Regis Philbin Made Us Look At Life In A Different, And Funnier, Way

Regis Philbin Made Us Look At Life In A Different, And Funnier, Way

Regis set out to make people feel better about themselves, and succeeded.
Rich Cromwell
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Over almost 89 years, which came to a close on July 24, 2020, Regis Francis Xavier Philbin lived an epic life.

Born in Manhattan in 1935, the man most of us know simply as Regis went from his home in New York City to college at the University of Notre Dame, to a two-year stint in the U.S. Navy to broadcast work in California and St. Louis, before heading back to the Big Apple. There he attained fame and became a household name.

While Wikipedia is careful to note that he was once called “the hardest working man in show business,” that title actually belongs to James Brown. Yet it’s also an apt description for an individual who was born during the Great Depression and lived through World War II, the Korean War, the Vietnam War, social strife, and the 1968 flu pandemic, all without missing a beat and usually without a script, much like the show that would make him famous.

Endless Energy and Infectious Enthusiasm

All along the way he hustled to get in front of the cameras and improve his craft. Known for his endless enthusiasm and energy and brash and often egotistical delivery, Regis connected with viewers as his reach and ratings grew. Writing about him in 2000, Good Housekeeping described Regis as “the little guy protesting the injustices of life, from crime waves to paper cuts.”

He achieved national syndication with “Live! With Regis and Kathie Lee” in 1988. The show, a rollicking unscripted affair in which Kathie Lee and Regis interviewed guests, bantered with one another (often with the good-natured acrimony of an old married couple), and offered health, fashion, and cooking tips, continues to this day. In its present iteration, hosts Kelly Ripa, Regis’s second and final co-host for the show, and Ryan Seacrest, with whom Regis worked while hosting “America’s Got Talent,” are at the helm.

Regis also hosted “Who Wants to Be a Millionaire?” and made the question “Is that your final answer?” so recognizable that it appeared on the list of TV Land’s 100 greatest catchphrases. He was a regular guest co-host on Rachael Ray’s show. He showed up as a guest and occasional guest co-host on “Today” with Kathie Lee and Hoda. He appeared on a variety of TV shows, including being a regular on the late-night circuit, particularly on Dave Letterman’s show.

Record-Setting TV Career

In addition to all of that, Regis wrote three books and released three albums, the last of which, a Christmas album, featured a duet with Donald Trump, among others. You can watch the pair performing “Rudolph the Red Nose Reindeer” on “The Letterman Show” here.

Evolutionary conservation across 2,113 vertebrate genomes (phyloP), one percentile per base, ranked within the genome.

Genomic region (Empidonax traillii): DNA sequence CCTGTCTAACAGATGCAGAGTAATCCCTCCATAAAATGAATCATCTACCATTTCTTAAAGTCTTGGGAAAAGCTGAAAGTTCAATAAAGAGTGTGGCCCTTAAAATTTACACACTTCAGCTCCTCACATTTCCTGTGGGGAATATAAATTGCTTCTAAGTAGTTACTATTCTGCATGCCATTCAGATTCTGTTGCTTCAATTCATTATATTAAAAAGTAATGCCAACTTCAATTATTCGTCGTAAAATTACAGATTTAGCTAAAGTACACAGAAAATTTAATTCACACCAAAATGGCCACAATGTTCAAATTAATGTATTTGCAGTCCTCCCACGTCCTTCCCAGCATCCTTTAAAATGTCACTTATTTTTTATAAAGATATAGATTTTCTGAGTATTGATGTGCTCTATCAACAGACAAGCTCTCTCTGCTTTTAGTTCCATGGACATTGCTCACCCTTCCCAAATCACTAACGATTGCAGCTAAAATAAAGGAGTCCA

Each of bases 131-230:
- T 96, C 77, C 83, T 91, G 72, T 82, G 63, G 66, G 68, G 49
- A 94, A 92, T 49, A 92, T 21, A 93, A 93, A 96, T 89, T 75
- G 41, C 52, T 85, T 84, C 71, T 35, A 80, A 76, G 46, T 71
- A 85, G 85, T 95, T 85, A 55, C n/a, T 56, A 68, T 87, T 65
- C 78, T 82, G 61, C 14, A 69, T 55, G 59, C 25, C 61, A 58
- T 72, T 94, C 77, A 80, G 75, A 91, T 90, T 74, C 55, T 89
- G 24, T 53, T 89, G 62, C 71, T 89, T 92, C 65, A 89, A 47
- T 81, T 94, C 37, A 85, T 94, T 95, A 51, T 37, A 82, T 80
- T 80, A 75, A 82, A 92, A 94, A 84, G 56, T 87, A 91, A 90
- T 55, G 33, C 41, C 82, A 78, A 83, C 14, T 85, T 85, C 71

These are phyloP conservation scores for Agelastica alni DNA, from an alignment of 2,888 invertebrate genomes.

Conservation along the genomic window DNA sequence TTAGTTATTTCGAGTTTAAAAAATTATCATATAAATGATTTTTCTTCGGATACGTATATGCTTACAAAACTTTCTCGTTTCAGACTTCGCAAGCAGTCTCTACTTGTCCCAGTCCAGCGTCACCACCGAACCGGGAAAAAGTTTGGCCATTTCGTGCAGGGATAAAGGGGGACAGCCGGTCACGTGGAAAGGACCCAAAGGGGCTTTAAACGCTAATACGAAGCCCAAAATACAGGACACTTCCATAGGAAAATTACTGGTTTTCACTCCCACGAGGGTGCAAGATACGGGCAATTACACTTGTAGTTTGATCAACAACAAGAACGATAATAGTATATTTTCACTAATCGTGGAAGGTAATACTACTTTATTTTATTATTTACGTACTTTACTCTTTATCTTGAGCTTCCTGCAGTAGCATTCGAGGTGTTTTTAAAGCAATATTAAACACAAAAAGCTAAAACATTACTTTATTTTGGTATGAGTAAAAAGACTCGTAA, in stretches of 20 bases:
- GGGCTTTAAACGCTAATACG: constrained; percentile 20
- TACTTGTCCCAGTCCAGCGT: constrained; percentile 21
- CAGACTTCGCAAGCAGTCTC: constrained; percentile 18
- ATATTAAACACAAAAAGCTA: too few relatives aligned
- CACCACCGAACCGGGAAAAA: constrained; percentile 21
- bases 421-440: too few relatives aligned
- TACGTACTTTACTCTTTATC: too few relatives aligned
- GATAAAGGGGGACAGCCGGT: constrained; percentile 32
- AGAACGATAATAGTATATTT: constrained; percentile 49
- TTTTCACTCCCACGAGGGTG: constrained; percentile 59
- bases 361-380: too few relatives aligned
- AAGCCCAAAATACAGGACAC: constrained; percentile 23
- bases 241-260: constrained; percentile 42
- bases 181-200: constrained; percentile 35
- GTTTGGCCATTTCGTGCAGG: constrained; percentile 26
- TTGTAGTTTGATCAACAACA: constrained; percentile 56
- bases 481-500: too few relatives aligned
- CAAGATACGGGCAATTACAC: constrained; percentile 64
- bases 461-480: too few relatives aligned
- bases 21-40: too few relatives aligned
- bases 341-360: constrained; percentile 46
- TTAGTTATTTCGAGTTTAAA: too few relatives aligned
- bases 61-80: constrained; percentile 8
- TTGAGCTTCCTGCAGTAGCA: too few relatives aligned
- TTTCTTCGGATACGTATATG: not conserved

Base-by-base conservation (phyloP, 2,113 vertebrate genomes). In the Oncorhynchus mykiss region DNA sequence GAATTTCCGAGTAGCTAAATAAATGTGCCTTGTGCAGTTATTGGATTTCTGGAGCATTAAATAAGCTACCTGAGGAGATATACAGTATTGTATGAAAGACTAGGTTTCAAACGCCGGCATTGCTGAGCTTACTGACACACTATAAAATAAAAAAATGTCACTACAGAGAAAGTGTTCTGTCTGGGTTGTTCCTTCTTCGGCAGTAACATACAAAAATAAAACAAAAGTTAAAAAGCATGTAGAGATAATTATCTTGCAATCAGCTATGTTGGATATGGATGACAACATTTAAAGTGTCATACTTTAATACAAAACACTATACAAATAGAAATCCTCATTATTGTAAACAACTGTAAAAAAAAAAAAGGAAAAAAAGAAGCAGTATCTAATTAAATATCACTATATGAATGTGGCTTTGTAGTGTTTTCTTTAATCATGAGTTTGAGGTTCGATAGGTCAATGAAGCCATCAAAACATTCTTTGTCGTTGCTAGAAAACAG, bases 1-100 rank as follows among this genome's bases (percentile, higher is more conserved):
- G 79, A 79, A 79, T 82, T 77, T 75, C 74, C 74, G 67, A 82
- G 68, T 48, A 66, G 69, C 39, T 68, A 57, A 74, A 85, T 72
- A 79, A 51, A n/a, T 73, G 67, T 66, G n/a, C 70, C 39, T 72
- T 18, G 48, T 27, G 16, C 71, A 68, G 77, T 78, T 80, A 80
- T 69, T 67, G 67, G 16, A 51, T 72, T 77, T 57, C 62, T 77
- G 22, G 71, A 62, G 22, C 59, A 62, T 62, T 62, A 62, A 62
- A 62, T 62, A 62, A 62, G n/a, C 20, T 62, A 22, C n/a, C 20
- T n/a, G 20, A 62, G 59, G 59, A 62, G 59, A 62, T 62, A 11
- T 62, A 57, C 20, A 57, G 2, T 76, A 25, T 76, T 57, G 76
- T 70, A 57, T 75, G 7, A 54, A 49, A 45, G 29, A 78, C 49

Speaking of President Trump, while not offering a reprisal of the performance, he did take to Twitter to offer praise for Regis, saying, “One of the greats in the history of television, Regis Philbin has passed on to even greater airwaves, at 88. He was a fantastic person, and my friend. He kept telling me to run for President. Holds the record for ‘most live television’, and he did it well. Regis, we love you….”

As to the record for most hours on television, that is 100 percent correct. We’ve barely scratched the surface of Philbin’s resume, although to cover it in full would take at least as long as the number of hours he spent on TV. Nevertheless, on September 15, 2011, Regis earned the Guinness World Record for most hours on U.S. television with 17,746.50, an average of almost one hour per day.

A Man of Faith, Few Feuds, and Love for Everyday People

He was also a devout Catholic, donating to his Catholic alma mater in the Bronx and freely acknowledging his faith in an industry not known for its religiosity, saying, “There is a wide chasm between the media and religion, especially the Catholic religion I think, but that’s just the way it is.”

There are also stories of his friendship with former Notre Dame football coach Lou Holtz, with Regis being selected as the Lou Holtz/Upper Ohio Valley Hall of Fame “Distinguished American” in 2001. There was a minor feud with Jerry Seinfeld over Seinfeld’s insistence that Regis say, “That guy is bonkos” about Kramer’s appearance on “Live!” (Regis was right, that line was a dud.)

That minor feud seems to be the beginning and end of negative stories about Regis. Googling “Regis Philbin controversy” and “Regis Philbin rumors” produces basically nothing. For a man who spent so many decades in the public eye, particularly given the horror stories we regularly hear today, that’s quite a feat and only adds to the example Regis set for us.

In his final appearance as host of “Live!” in 2011, Regis said, “I think I’m going out a pretty proud and happy guy. I wanted this show to be a show where people would feel better about themselves, would look at life in, maybe, a different way, a funnier way, and I think that’s what we accomplished and I’m very happy about that aspect.”

If the question were not just about “Live!,” but also about whether Regis’s full life could be described with those words, the final answer is “yes.”

Richard Cromwell is a senior contributor to The Federalist. Follow him on Twitter, @rcromwell4.

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